Industry ‘ready’ for prior auths

Friday, April 11, 2014

WASHINGTON – Industry stakeholders support CMS’s plans to expand the PMD demo—with a few tweaks.  

“I’m all for it,” said Peggy Walker, billing specialist at VGM. “I’m ready for more prior auths.”

In an April 4 emergency Federal Register notice, CMS detailed plans to expand the prior authorization program to Pennsylvania, Ohio, Louisiana, Missouri, Maryland, New Jersey, Indiana, Kentucky, Georgia, Tennessee, Washington and Arizona, bringing the total number of demo states to 19. 

“I’m just wondering what’s the emergency to add 12 more states and, if they’re going to add 12 more states, why don’t they think about rolling this out nationally,” said Martin Szmal, founder of The Mobility Consultants.

Stakeholders are working on that, they say. In response to a Senate Finance Committee request, they have drafted language that would expand the demo to all 50 states, and expand its scope to cover all PMDs, said Seth Johnson, vice president of government affairs at Pride Mobility, who said a possible mini-Medicare bill before the August recess is being eyed as a potential vehicle.

That language would see the development of an electronic submission process and standardized documentation collection tool, similar to systems used by Medicaid and private payer systems, he said.

“We believe there’s a lot of efficiencies, certainly from the payer perspective, that would allow them to make decisions in a more timely manner and ultimately save the system significant dollars,” said Johnson.

With any expansion of prior authorizations, CMS needs to allow adequate time for education, and for contractors to train staff to absorb additional workloads, said Don Clayback, executive director of NCART.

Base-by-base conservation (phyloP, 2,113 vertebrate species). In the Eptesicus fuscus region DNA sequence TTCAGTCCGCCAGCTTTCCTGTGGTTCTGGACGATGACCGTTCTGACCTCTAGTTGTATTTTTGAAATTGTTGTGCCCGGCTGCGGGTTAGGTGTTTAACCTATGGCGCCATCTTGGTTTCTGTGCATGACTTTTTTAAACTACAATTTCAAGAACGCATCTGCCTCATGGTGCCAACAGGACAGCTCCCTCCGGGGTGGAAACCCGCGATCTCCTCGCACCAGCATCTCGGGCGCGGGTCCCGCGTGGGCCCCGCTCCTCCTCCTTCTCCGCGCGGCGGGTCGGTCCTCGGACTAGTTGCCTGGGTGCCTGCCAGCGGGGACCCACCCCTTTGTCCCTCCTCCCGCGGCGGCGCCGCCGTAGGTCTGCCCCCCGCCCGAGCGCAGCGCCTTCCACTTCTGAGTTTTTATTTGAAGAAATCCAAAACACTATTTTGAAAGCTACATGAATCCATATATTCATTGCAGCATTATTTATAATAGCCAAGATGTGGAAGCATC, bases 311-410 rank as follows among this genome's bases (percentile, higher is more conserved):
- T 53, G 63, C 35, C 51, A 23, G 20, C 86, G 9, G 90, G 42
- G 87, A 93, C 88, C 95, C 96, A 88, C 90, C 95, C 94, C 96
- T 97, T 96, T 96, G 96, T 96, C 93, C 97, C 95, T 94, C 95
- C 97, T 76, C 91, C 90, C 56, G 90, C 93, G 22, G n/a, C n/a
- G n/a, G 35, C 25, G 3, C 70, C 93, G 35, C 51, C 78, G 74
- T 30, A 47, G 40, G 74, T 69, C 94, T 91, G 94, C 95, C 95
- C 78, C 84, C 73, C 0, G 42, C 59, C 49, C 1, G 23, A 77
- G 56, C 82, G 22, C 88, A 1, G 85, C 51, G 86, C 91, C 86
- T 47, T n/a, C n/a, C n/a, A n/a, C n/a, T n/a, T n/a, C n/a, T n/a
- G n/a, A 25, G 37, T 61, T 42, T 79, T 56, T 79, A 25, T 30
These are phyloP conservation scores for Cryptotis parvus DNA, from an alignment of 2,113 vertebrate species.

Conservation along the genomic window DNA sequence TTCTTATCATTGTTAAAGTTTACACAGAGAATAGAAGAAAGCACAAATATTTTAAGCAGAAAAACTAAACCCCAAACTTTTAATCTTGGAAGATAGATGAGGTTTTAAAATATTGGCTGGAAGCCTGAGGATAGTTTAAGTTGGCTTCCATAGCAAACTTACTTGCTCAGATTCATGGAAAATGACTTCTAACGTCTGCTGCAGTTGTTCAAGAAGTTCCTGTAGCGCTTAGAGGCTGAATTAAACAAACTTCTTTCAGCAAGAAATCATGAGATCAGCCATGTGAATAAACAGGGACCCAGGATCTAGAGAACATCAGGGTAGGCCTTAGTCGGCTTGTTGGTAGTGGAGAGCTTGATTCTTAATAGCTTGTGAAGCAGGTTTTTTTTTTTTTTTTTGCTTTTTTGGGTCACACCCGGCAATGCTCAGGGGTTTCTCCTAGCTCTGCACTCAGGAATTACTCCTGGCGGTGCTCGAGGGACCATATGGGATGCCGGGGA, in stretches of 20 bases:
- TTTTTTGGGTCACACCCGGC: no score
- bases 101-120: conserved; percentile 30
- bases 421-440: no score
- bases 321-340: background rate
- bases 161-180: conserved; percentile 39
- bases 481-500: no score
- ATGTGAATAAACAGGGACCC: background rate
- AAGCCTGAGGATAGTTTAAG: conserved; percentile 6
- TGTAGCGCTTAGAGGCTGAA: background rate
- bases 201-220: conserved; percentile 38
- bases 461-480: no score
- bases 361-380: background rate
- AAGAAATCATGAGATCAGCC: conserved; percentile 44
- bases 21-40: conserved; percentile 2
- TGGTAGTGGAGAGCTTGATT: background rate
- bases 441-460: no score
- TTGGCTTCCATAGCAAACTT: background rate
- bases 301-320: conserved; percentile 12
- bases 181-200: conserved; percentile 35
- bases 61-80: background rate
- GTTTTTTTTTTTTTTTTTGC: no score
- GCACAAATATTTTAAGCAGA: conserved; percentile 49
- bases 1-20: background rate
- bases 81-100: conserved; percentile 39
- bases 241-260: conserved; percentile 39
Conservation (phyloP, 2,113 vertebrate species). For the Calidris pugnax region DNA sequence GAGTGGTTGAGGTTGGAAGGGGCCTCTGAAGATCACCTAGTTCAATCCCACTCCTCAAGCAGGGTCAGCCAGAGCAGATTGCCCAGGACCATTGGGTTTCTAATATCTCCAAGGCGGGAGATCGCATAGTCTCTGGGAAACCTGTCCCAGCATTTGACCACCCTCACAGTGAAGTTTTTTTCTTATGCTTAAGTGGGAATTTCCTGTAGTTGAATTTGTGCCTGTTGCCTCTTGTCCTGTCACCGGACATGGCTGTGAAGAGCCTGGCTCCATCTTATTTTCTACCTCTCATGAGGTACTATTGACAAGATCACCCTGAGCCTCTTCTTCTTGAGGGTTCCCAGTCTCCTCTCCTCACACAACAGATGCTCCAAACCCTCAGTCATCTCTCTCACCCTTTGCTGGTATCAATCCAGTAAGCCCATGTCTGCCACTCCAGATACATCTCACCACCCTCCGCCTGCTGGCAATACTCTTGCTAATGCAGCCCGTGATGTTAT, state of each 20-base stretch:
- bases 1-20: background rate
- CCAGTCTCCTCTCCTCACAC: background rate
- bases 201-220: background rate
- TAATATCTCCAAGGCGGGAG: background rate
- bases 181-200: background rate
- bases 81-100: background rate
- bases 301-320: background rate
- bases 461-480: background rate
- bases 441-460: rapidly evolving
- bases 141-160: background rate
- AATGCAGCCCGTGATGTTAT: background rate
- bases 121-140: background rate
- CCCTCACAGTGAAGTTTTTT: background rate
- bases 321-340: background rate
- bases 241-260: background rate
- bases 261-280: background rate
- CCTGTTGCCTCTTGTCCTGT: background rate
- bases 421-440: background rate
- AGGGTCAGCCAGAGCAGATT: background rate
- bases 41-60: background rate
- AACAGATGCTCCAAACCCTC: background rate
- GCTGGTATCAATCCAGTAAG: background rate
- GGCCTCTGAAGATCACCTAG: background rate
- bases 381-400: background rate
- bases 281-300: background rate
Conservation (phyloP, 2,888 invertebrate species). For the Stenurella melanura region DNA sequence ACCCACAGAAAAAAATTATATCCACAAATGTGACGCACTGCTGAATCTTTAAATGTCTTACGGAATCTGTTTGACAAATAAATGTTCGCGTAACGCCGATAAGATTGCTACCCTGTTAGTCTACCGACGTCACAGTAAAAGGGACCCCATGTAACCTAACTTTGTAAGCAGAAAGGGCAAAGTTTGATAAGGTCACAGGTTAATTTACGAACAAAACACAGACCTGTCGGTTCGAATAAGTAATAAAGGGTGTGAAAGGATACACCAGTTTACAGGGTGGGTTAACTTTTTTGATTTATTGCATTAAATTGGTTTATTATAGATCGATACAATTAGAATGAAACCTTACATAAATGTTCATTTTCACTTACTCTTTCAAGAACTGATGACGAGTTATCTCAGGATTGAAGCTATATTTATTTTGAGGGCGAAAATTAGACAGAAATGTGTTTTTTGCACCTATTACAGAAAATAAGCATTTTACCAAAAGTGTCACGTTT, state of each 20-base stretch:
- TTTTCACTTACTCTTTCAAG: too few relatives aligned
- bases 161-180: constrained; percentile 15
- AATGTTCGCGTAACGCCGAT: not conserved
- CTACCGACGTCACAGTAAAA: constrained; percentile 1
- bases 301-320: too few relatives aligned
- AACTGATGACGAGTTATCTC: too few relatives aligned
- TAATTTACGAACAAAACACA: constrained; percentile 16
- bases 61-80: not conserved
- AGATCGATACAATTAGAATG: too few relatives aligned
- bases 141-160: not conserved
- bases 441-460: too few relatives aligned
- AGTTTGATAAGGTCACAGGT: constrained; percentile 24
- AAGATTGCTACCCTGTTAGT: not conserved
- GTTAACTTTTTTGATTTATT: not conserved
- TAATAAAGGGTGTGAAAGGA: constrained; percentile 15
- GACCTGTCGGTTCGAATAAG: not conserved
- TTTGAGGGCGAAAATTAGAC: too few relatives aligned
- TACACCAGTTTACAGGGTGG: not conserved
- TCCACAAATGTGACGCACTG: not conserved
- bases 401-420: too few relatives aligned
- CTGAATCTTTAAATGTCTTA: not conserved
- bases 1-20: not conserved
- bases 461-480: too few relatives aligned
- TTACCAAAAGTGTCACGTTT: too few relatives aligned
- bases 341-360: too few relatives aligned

“There have been some bumps in the road but overall the program, once it got started, was a good example of CMS and the industry working together to meet everyone’s needs without restricting consumer access,” he said. 

Issues still to be ironed out: the complexity of documentation; a lack of transparency regarding what requirements suppliers and physicians miss; and how many denied applications are approved upon resubmission, stakeholders say.

Still, stakeholders are optimistic that any increase in prior authorizations will have a smoother transition, said Michael Blakey, president of DMEevalumate.

“There will be initial learning pains and those that adapt will thrive and those that don’t adapt, we won’t be talking about them in a couple of years,” he said. 

CMS has asked for the Office of Management and Budget for a decision by April 18.


Dear Industry, Be careful what you wish for. Prior authorization does have the theoretical potential to streamline documentation and billing procedures, as well as eliminating back-end claims risk from future audits.  However, in its current form, it will allow CMS to enforce its draconian audit standards on the front end of all claims.  A quick read of any trade journal from the last year will highlight the perils of CMS's current audit scheme.  CMS has used these absurd and unrealistic standards to deny 70% - 100% of any claims audited - across all suppliers and across all poducts and services.  Instead of simply wishing and waiting for CMS to transform prior authorizaton into a clear, rational and objective process - PLEASE get involved.  Contact CMS and OMB about this process and demand those changes before the program expands beyond control.

Good luck!